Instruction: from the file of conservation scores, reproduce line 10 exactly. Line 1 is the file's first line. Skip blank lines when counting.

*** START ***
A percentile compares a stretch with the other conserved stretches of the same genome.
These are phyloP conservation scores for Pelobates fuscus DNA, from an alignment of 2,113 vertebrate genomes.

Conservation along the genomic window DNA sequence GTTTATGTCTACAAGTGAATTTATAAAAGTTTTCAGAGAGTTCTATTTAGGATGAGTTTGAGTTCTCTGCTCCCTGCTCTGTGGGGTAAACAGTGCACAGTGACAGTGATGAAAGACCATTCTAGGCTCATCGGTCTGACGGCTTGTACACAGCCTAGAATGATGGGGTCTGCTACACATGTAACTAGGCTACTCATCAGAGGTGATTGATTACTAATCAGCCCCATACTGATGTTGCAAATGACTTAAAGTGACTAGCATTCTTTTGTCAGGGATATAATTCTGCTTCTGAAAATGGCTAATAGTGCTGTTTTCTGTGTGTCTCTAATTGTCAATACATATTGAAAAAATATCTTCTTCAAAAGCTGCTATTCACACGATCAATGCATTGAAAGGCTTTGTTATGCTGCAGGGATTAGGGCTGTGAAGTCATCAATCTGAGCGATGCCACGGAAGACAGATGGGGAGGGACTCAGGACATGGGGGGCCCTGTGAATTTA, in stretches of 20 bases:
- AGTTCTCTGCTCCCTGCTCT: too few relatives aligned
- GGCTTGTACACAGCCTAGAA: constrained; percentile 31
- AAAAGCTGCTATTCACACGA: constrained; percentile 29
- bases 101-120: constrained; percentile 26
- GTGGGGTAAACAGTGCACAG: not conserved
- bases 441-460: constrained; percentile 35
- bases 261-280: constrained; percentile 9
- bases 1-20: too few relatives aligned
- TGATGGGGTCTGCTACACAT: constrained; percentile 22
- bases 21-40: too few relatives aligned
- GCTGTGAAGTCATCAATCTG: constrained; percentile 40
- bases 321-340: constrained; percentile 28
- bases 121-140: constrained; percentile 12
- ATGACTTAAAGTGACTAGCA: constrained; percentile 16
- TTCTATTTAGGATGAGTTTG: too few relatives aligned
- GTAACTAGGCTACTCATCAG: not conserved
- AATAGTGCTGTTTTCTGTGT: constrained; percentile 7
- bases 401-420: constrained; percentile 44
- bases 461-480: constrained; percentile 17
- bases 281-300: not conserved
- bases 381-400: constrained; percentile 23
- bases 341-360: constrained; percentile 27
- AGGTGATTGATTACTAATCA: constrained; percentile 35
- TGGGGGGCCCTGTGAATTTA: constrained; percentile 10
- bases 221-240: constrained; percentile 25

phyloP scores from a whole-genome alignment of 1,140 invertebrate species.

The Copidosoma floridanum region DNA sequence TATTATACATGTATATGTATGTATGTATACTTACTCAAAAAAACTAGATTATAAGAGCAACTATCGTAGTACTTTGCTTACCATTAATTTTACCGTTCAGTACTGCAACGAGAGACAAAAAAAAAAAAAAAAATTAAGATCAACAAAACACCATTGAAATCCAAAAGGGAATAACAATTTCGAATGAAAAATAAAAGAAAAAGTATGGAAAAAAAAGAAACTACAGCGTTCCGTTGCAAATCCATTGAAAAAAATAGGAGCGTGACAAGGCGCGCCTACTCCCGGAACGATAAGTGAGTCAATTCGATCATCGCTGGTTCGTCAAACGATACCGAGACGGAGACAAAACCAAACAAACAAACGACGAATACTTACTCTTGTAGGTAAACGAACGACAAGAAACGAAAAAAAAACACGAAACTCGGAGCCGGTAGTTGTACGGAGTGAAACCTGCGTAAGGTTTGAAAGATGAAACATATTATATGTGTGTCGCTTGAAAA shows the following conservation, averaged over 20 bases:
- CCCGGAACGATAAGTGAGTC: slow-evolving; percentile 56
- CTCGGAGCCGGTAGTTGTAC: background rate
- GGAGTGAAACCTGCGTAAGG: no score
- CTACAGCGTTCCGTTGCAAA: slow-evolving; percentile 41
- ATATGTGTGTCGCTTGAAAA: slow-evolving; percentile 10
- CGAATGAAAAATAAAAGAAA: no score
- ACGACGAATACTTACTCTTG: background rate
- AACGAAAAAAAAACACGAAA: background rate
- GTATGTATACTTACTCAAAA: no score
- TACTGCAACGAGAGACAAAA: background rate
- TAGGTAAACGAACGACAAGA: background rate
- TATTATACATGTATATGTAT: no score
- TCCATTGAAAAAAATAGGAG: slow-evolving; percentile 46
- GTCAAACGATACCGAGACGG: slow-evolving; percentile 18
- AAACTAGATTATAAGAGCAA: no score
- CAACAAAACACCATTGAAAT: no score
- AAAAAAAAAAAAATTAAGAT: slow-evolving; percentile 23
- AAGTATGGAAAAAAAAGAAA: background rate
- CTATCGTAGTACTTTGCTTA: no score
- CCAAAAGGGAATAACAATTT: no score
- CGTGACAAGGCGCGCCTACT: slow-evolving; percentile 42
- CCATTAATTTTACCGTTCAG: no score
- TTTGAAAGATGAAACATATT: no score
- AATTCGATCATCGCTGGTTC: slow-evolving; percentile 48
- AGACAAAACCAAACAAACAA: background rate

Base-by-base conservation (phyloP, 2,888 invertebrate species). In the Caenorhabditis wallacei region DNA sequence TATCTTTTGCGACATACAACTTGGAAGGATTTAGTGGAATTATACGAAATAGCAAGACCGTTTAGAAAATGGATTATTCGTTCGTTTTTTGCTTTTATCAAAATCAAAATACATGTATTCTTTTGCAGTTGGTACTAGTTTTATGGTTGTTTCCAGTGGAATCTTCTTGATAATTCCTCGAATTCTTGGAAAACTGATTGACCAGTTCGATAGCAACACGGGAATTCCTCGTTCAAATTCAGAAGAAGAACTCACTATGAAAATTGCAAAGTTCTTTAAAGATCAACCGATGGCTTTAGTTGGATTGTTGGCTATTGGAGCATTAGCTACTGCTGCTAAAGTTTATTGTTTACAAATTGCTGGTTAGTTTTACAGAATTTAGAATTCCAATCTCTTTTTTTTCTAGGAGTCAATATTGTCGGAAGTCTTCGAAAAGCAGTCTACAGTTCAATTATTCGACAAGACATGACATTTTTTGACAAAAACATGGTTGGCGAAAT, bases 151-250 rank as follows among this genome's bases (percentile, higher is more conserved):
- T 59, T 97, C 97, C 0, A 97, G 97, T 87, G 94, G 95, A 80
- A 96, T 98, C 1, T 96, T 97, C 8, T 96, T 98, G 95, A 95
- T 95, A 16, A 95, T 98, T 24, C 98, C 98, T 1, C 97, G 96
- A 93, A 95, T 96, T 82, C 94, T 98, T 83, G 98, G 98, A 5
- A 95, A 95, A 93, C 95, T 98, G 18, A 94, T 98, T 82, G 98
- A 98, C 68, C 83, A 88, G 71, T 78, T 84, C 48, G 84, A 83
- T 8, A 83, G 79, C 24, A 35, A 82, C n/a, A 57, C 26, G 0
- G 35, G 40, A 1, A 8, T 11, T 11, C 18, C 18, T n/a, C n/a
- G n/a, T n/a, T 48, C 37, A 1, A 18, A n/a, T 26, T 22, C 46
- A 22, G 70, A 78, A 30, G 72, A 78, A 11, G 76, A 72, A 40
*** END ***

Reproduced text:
- bases 261-280: constrained; percentile 9